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- Special Report: Torture in Saudi Arabia
- Silenced Voices: Judicial targeting of human rights defenders in Saudi Arabia
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- Qatar, civil society and human rights: Lack of civil society space hinders work of human rights defenders
News from International Organizations
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- ESOHR: The UN committee against torture publishes the report of final concluding observations on torture in Saudi Arabia.
- IFEX: Rights groups and cartoonists ask Iranian President Rouhani to help free artist Atena Farghadani
- UN HRC: 58 NGOs warn of harmful impact of “countering and preventing violent extremism”
Written by HRDs and Journalists
UAE: Human rights defender Osama Al-Najjar sentenced to three years in prison
On 25 November 2014, the State Security Court at the Federal Supreme Court in Abu Dhabi sentenced human rights defender and on-line activist Osama Al-Najjar to three years in prison and 500,000 Emirati Dirham (approximately US$136,000). There is no opportunity to appeal the sentence. During a hearing which lasted only ten minutes, presiding judge Mohammad Al-Tunaigi also ordered the confiscation of the on-line activist's electronic equipment and the permanent closure of all his accounts on social media websites.
Osama Al-Najjar, who was violently arrested on 17 March 2014, was not taken to court until 23 September. He was charged with belonging to Al-Islah, offending the State via Twitter, instigating hatred against the State via Twitter, and spreading lies about the torture of his father, Hossain Al-Najjar. His father is one of the prisoners in the group known as the UAE94, who is currently serving an 11-year jail term for his human rights activities. For further information please see previous Gulf Centre for Human Rights (GCHR) appeals, including from 10 November 2014: http://gc4hr.org/news/view/815.
The GCHR expresses concern at the three-years imprisonment handed to Osama Al-Najjar after a trial that lacked due process and didn't follow international standards for fair trial. The GCHR regards the trial as part of a systematic trend adopted by authorities in the UAE which includes targeting on-line activists and putting restrictions on the right to freedom of expression in the country.
The GCHR urges the authorities in the UAE to:
- Immediately and unconditionally drop all charges against Osama Al-Najjar and release him from detention;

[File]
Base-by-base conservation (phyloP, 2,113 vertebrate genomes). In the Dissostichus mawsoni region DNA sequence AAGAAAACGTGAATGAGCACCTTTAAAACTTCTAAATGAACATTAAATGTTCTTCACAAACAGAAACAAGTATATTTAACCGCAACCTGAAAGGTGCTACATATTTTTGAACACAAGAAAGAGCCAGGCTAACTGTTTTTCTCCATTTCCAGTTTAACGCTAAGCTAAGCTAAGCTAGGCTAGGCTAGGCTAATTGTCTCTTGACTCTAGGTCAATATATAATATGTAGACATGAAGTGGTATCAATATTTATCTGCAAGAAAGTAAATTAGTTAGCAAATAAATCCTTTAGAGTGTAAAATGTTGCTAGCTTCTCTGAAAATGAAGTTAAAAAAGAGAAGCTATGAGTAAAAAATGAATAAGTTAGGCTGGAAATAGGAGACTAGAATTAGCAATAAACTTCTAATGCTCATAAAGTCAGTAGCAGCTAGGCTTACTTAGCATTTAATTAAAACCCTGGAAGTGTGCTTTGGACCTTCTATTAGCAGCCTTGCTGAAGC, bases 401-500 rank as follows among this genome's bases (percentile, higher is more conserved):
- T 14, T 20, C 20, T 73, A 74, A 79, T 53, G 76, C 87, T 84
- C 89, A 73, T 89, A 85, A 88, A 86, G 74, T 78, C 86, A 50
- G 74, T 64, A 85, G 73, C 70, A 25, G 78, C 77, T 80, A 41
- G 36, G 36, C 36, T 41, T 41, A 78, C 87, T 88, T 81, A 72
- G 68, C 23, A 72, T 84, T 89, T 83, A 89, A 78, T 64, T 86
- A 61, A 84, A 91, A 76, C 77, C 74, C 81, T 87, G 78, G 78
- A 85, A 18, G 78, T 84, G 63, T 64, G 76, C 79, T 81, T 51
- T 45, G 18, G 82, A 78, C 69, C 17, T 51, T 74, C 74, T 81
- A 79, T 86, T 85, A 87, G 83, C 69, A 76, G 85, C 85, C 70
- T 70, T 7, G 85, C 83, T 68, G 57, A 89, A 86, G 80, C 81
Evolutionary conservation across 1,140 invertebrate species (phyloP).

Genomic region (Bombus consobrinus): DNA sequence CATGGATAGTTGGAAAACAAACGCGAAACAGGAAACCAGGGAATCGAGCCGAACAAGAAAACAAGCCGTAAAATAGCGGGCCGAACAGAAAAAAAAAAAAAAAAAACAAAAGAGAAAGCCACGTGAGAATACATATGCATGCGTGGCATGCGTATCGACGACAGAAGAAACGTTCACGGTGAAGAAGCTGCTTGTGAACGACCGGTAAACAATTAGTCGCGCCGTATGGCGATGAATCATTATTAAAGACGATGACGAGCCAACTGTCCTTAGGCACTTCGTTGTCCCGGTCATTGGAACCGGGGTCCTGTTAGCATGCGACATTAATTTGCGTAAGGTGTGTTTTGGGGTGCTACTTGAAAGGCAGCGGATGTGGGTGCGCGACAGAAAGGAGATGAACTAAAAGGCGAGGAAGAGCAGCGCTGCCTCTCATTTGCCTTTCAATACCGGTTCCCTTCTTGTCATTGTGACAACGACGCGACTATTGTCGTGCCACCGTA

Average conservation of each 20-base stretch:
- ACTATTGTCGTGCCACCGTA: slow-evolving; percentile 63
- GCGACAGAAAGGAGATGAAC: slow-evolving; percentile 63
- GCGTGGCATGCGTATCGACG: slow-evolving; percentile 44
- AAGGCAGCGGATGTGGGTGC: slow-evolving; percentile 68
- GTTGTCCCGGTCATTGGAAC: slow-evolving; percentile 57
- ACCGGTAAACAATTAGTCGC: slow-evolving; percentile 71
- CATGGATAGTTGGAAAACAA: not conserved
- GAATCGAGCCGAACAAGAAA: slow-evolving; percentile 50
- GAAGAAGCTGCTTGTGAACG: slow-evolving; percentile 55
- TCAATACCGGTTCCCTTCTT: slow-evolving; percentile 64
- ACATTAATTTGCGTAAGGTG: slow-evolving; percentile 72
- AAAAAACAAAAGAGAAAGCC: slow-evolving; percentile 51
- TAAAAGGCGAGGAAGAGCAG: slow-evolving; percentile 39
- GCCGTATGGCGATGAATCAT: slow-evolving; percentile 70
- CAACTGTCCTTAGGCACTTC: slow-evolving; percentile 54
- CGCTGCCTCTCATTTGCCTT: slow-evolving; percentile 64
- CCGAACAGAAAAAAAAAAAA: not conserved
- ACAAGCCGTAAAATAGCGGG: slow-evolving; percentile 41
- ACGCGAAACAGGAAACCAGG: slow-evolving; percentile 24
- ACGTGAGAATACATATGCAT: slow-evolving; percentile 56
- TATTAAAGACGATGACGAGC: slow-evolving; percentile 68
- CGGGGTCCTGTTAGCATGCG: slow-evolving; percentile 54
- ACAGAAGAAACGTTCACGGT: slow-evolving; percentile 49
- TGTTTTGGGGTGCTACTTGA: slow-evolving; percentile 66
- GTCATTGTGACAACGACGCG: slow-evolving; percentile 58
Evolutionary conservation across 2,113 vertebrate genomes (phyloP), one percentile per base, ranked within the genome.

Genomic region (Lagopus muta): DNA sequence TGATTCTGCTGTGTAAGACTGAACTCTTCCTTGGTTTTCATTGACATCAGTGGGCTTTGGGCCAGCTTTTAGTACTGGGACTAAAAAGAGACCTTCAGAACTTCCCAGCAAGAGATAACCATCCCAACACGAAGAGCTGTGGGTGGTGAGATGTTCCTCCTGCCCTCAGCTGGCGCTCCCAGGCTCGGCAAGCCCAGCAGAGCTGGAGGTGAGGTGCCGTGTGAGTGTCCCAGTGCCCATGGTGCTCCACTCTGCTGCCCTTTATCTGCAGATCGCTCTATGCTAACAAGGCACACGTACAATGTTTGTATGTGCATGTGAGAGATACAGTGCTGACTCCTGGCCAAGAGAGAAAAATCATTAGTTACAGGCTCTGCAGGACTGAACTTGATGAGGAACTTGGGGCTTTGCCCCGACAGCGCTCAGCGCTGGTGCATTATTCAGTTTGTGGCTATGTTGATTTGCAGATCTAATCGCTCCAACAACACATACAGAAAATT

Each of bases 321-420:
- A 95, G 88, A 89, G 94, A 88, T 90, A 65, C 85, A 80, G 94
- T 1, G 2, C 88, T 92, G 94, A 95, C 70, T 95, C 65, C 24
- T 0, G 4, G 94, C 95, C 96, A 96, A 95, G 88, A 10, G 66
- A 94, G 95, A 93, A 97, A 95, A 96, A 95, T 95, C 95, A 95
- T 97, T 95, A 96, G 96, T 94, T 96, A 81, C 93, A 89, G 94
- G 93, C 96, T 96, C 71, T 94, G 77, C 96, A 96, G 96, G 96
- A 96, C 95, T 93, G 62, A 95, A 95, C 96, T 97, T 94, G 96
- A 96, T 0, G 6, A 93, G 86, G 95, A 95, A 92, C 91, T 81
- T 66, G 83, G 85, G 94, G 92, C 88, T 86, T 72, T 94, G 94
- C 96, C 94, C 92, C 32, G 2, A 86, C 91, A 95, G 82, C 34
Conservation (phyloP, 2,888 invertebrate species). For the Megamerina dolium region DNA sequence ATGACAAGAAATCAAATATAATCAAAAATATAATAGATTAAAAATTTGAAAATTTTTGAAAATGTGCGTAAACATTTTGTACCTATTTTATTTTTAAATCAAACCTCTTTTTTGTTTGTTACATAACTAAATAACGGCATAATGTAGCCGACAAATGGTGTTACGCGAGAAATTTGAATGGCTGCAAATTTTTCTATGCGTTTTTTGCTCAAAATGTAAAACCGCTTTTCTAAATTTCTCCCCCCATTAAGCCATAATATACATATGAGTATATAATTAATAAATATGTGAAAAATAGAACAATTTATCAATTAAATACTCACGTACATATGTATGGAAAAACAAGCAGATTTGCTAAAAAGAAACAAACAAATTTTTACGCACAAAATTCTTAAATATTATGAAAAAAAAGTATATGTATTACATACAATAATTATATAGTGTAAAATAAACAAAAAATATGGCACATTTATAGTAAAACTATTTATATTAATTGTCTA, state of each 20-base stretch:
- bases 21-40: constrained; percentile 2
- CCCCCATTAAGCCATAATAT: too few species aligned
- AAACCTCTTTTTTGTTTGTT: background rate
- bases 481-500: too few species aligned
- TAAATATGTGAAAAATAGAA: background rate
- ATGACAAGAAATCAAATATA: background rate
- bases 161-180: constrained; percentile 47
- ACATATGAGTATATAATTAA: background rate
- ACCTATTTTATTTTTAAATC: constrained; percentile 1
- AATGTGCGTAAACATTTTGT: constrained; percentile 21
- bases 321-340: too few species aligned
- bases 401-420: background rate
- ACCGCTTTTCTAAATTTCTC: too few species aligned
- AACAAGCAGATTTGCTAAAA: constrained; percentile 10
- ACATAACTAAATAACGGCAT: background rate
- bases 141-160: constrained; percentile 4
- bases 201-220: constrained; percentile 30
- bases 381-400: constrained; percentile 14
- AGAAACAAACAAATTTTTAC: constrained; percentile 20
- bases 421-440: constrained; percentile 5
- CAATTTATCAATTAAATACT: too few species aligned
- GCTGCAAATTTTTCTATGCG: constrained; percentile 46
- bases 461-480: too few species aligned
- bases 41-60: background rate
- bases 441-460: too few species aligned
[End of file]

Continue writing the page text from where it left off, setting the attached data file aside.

- Guarantee his physical and psychological integrity and security while he remains in detention;
- Guarantee in all circumstances that on-line activists and all human rights defenders in the UAE are able to carry out their legitimate human rights activities without fear of reprisals and free of all restrictions including judicial harassment.
The GCHR respectfully reminds you that the United Nations Declaration on the Right and Responsibility of Individuals, Groups and Organs of Society to Promote and Protect Universally Recognized Human Rights and Fundamental Freedoms, adopted by consensus by the UN General Assembly on 9 December 1998, recognises the legitimacy of the activities of human rights defenders, their right to freedom of association and to carry out their activities without fear of reprisals. We would particularly draw your attention to Article 6 (b and c): “Everyone has the right, individually and in association with others: (b) As provided for in human rights and other applicable international instruments, freely to publish, impart or disseminate to others views, information and knowledge on all human rights and fundamental freedoms; (c) To study, discuss, form and hold opinions on the observance, both in law and in practice, of all human rights and fundamental freedoms and, through these and other appropriate means, to draw public attention to those matters”, and to Article 12 (1 and 2): “(1) Everyone has the right, individually and in association with others, to participate in peaceful activities against violations of human rights and fundamental freedoms. (2) The State shall take all necessary measures to ensure the protection by the competent authorities of everyone, individually and in association with others, against any violence, threats, retaliation, de facto or de jure adverse discrimination, pressure or any other arbitrary action as a consequence of his or her legitimate exercise of the rights referred to in the present Declaration.”